Topography: The surface of the moon and rocky planets, Mars in particular, is of great interest to anyone attempting to explore our solar system. The surface must be known in as much detail as possible, for missions to land safely, or for any robotic craft to traverse the surface. But so far, methods for analyzing images from, for example, orbiting spacecraft have involved enormous workloads and computing power, with limited results. A project by a former PhD student at the Niels Bohr Institute at the University of Copenhagen, Iris Fernandes, has changed the situation. By studying the Stevns Klint limestone formation in Denmark, she developed a method to interpret shadows in images, so that the exact topography could be extracted. The method is even faster and less labor intensive. The result is now published Planetary and space sciences 218.
Human space exploration involves high levels of safety – so accurate images of the terrain are adamant
The topography of any surface will create shade when sunlight hits it. We can clearly see the nuances in images of the Moon, for example, but we don’t know the elevation of the terrain. So we see the topography change, but not to what extent! Being able to see even very small features is necessary to ensure safe landing or movement of, for example, a rover. Not to mention the safety of astronauts.
If a rover can’t see detail, it could get stuck in sandy surfaces or hit rocks – and being able to see interesting geologic formations to find rich geologic environments for research purposes is also a big help. importance.
The old limitations of surveying topography have now been largely eradicated
When satellites orbit a planet, they can take pictures of the surface with reasonable quality. But to establish an interpretation of the exact topography sufficient to land extremely expensive equipment or perhaps even astronauts, a lot of ad hoc information still needs to be processed.
The method of using shades existed before, but it was computationally inefficient and still had to rely on assumptions. The new method uses a much more direct and precise calculation, it does not rely on a whole set of parameters to be fed into the computer, and it can even calculate uncertainties and precision.
“This method is fast, accurate and does not rely on any assumptions. Previously,” says Iris Fernandes, “if you asked the question: how accurate is the topography assessment — there really wasn’t a satisfying answer.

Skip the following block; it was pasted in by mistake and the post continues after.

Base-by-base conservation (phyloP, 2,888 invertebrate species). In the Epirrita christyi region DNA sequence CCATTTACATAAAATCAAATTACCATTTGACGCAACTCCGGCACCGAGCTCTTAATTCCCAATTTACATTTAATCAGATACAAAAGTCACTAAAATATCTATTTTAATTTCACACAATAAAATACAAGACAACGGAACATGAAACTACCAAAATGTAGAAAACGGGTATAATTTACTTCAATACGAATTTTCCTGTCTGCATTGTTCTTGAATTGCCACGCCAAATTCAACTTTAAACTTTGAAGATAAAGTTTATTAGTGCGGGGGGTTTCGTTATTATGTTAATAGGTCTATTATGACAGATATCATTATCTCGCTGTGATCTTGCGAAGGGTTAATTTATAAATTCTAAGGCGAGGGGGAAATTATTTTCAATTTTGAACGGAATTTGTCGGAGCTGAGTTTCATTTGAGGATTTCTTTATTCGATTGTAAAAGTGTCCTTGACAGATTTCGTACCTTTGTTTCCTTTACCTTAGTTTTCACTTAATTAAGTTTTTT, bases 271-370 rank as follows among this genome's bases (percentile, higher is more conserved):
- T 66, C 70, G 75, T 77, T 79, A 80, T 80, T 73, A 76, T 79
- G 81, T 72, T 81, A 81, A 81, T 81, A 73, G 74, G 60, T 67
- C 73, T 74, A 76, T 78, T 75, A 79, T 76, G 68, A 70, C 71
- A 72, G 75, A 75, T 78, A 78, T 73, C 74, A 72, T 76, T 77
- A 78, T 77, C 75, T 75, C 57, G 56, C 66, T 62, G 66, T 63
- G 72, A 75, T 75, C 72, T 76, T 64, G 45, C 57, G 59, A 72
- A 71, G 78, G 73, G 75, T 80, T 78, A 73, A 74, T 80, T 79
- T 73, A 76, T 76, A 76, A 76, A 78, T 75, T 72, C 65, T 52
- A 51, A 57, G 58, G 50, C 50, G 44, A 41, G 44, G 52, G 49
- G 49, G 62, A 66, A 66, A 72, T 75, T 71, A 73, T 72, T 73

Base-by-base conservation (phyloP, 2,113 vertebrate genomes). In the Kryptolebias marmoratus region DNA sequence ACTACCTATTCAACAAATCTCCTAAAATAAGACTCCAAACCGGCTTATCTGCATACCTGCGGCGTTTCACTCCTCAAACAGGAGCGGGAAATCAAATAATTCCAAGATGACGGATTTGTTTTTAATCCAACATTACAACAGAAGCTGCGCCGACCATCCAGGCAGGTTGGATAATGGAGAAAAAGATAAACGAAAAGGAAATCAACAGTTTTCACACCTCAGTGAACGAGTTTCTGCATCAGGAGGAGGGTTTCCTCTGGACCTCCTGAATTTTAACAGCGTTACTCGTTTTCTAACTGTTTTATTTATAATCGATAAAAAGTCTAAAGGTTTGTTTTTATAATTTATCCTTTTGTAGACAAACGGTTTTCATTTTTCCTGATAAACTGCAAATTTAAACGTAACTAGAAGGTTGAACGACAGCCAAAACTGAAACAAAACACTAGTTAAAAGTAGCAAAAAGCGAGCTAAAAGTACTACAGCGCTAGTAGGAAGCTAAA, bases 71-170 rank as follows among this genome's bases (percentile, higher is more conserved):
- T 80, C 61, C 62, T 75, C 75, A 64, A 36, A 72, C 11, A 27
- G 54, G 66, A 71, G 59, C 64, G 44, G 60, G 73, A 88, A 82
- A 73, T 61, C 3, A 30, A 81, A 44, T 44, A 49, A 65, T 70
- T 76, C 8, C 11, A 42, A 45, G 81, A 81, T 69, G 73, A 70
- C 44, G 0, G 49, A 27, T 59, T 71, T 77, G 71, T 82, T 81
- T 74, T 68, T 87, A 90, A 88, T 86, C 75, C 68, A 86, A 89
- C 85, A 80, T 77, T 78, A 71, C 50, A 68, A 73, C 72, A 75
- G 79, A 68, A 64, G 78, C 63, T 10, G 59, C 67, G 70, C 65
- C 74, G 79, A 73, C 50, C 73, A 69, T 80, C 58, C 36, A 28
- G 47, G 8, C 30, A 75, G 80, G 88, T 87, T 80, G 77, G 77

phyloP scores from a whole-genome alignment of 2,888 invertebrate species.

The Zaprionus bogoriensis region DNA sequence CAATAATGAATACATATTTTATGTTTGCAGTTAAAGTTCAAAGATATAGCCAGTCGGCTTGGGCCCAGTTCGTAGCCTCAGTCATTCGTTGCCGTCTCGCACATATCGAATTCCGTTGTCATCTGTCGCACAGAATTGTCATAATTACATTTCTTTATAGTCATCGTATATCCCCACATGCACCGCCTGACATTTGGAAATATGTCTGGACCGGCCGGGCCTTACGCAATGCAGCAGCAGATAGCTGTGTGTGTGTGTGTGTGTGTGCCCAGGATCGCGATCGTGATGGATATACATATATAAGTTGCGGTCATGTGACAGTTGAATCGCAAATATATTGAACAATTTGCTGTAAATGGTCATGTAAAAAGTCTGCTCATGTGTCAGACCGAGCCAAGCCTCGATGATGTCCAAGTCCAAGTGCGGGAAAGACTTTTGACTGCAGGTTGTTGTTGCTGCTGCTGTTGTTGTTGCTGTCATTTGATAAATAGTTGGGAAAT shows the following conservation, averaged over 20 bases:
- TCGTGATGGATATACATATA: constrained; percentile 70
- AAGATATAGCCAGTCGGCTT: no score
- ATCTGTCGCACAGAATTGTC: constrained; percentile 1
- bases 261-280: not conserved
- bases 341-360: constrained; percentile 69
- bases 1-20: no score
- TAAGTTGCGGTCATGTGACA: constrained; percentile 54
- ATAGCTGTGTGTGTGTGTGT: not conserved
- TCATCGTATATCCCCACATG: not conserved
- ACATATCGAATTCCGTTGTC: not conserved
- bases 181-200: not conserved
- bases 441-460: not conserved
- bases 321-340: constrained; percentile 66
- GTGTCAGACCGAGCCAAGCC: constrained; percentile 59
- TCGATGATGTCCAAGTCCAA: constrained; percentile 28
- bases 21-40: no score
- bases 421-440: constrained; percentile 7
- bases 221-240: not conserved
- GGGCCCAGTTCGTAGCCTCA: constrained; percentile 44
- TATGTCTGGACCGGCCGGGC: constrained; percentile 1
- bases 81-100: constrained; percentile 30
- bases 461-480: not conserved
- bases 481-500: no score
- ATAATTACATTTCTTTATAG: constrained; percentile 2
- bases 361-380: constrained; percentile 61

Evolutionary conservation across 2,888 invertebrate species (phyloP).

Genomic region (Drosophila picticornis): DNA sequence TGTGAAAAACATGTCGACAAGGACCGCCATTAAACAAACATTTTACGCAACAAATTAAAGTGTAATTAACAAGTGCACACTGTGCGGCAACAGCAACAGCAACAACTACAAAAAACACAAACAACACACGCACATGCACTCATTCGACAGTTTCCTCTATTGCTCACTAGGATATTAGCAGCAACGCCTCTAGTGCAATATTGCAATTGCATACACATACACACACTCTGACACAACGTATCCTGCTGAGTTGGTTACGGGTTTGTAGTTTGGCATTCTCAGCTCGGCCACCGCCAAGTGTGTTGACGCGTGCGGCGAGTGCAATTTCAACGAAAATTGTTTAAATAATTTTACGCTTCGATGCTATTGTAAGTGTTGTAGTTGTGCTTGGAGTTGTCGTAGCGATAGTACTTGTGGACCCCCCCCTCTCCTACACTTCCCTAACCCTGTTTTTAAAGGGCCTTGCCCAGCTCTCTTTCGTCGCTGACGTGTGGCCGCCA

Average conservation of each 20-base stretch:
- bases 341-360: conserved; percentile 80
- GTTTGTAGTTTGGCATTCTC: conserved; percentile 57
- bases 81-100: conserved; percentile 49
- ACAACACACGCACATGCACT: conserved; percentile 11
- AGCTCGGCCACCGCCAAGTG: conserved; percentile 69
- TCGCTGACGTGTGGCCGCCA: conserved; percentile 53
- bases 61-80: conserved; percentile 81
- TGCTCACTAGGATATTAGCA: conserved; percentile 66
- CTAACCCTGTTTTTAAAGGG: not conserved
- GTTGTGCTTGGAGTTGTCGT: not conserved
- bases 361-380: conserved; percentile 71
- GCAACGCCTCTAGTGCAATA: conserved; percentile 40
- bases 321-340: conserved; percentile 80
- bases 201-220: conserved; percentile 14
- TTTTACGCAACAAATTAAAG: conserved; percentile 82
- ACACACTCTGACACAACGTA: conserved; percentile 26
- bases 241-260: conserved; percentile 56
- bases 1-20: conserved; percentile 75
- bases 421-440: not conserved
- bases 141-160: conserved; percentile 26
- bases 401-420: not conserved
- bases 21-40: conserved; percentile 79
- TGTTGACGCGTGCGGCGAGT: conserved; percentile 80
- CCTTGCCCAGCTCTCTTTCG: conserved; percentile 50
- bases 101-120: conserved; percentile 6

Now the precise topography is revealed, and we can even quantify the uncertainties. »
Scientific curiosity can take you to surprising places
“I was involved in a project where we wanted to use images from Stevns Klint to model patterns on the surface. I even presented this method at a conference in Los Angeles. But the nuances presented a challenge, because the algorithm “saw” the nuances as geological. Features.
This created a bias in the model. We had to find ways to remove nuance, in order to remove bias.
I have always been interested in planets and knew that the surface of the moon was studied. There aren’t many disturbing features on the Moon, so this was ideal for eliminating bias.
When we filtered the shades, we could see what they were ‘hiding’, so to speak – the surface shapes”, explains Iris Fernandes.
Resolving existing images presented a new problem — and a new approach
When work on the Moon began, the discrepancy between the different resolutions of the images and the topographic data turned out to be enormous. A new problem has arisen, in other words. “How could we combine different data sources in different resolutions?
This presented a huge mathematical problem – and that’s really what the study is about.
This is where the old research had stopped. What we did differently from previous attempts to solve this problem is that we focused on the math and reduced it to a difficult mathematical equation. Basically, to see if this equation could solve the problem.
And he did it,” smiles Iris Fernandes. “You could say that we, my supervisor, Professor Klaus Mosegaard and I, have found the mathematical key to a door that had remained closed for many years.
The path to follow
The focus is now on improving the method even more. Wherever data is available on rock formation in the solar system, such as the Moon, Mars, asteroids or others, the method can be applied to extract precise topographic details.
The images used for this task could be images of satellites or even of the rovers themselves, currently on the ground on Mars – or of any mobile robot in the future.
The objectives for carrying out a correct topographical analysis can be different, it can be the safety of the equipment or the astronauts or the search for geologically interesting sites.
In other words, there is a wide range of possible applications. “It’s a kind of computer vision,” says Iris Fernandes: “When, for example, a robot has some form of machinery to interact with the environment, the method can help with navigation or ” hand-eye coordination”, because it is less “heavy” in calculation and therefore faster.
I’m only speculating now, but an interesting feature might be to assess the roundness of small rocks, in order to find the former presence of water.
The method shows data for us as humans in a way that we intuitively understand – like images of the roundness of stones, which is very easy to interpret. »